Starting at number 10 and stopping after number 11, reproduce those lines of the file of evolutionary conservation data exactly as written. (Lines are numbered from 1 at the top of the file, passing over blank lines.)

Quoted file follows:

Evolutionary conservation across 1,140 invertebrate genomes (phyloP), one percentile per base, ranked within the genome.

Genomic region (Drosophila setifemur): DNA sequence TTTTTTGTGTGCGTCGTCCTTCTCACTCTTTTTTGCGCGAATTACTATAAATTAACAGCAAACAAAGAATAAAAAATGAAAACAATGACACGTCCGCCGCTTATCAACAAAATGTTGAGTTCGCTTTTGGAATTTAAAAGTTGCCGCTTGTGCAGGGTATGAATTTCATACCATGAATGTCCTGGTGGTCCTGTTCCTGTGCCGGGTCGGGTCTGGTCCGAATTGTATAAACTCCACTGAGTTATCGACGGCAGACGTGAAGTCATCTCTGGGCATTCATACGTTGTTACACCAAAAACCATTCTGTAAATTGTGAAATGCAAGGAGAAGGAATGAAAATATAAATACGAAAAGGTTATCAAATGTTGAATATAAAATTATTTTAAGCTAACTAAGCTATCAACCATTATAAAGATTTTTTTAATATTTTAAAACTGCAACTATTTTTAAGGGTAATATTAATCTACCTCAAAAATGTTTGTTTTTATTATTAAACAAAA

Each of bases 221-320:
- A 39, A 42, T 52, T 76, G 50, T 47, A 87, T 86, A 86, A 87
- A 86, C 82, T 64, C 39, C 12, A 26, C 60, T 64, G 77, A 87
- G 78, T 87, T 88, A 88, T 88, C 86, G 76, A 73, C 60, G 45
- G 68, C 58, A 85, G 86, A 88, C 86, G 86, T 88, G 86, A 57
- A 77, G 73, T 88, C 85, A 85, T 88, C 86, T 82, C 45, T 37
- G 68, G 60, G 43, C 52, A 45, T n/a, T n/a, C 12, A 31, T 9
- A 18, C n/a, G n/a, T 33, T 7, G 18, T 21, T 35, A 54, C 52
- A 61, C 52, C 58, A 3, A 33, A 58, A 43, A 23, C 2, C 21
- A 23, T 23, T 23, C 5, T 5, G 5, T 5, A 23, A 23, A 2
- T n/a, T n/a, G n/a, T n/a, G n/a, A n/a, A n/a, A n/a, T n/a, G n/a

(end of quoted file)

- A 18, C n/a, G n/a, T 33, T 7, G 18, T 21, T 35, A 54, C 52
- A 61, C 52, C 58, A 3, A 33, A 58, A 43, A 23, C 2, C 21